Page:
It is not easy sliding into the role of first lady — or for the sake of this presidential election cycle, first spouse. The evolution from independent person to "better half," "secret weapon" or "incredibly accomplished genius who puts her family and children first unlike her wildly ambitious husband," can be awkward and painful. And Melania Trump, a former model — a professional pretty person — has been battling for her footing in this rocky wilderness where the currency of beauty is devalued and thus so is she.
To be clear, even in politics, in government, in Washington, attractive people have an advantage. There is an expectation that the first lady is always poised and polished. And on state occasions, she must elevate her style to a more glamorous, faultless level. The occupants of the East Wing, whether Jackie Kennedy or Nancy Reagan, Laura Bush or Michelle Obama, have all labored under that stress and even thrived. They all made use of this country's top designers to craft a public image that reflected the administration to which they were tethered, the tenor of the times during which they served and their personal sense of self. They used clothes as a way of defining themselves on the international stage. We all do something akin to this — in a more modest way — every day, and so there was a point of empathy in the struggle.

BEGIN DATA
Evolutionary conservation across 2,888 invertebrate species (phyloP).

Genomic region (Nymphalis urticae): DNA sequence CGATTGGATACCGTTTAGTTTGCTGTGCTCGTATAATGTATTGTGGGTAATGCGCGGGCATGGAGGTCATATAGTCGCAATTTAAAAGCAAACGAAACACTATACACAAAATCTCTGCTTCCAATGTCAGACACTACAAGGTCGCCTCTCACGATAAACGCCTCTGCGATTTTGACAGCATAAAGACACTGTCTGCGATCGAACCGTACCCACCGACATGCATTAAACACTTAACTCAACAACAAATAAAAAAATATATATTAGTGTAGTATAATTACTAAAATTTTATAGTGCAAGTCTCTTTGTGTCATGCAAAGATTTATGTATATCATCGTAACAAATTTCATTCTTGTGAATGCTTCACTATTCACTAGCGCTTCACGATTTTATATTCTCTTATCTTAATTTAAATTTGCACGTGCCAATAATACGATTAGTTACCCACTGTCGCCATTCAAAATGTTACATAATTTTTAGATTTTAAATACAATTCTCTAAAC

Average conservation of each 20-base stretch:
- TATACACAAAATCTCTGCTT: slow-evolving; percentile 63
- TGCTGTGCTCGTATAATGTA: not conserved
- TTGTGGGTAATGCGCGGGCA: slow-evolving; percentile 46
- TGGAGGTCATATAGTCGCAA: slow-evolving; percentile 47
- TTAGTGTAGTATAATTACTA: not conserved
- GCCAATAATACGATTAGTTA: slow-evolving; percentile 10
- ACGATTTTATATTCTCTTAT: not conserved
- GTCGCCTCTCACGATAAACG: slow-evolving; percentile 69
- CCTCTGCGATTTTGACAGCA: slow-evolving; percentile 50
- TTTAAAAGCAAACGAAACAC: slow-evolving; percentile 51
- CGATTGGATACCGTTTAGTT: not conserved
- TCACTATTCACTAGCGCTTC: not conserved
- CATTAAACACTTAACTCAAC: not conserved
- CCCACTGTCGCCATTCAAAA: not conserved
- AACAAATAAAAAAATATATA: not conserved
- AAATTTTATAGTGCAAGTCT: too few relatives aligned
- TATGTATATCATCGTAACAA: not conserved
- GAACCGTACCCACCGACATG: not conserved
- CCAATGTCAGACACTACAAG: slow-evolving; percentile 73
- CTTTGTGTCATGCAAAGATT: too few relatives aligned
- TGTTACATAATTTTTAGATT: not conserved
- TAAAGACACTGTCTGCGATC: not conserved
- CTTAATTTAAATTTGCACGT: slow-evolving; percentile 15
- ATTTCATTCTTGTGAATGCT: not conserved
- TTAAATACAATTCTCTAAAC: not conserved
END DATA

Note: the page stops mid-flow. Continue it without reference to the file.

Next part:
But for first ladies of the modern era, their looks have not been their profession. They did not craft a career based on the sparkle in their eyes, the lushness of their hair or the legginess of their legs. There was always something else that served as the top line on their resume. But Trump was a model — not briefly, not part-time, not at the local mall. Her career took her from Slovenia to Milan and Paris and ultimately to New York where she met the man who hopes to be president: Donald. This makes her a rare and exotic creature, someone whose livelihood was based on genetics, luck and tenacity. She is an aberration. In the fashion industry, that's fine; elsewhere, it's regarded as suspect.
In the broader culture, Trump tends to generate an eye-roll. Where is the tale of struggle, of success and money having been earned? Modeling is not easy — but one is, in fact, born to it.
An exception: In Trump-land, nothing is ever as it always has been. GQ magazine, which published a recent interview with Trump, included an archival portrait of her from 2011 sitting behind a bowl of jewelry, twirling a necklace around her fork like a strand of spaghetti — as if she actually might eat carbs. The image melds Marie Antoinette with "Dynasty" with a sprinkling of "Real Housewives." And if all of those cliches singularly might have caused a twinge of nausea, together — in this moment in time, among her husband's fans — the result is an image that could be an official portrait of the First Hottie inside a Donald J. Trump White House.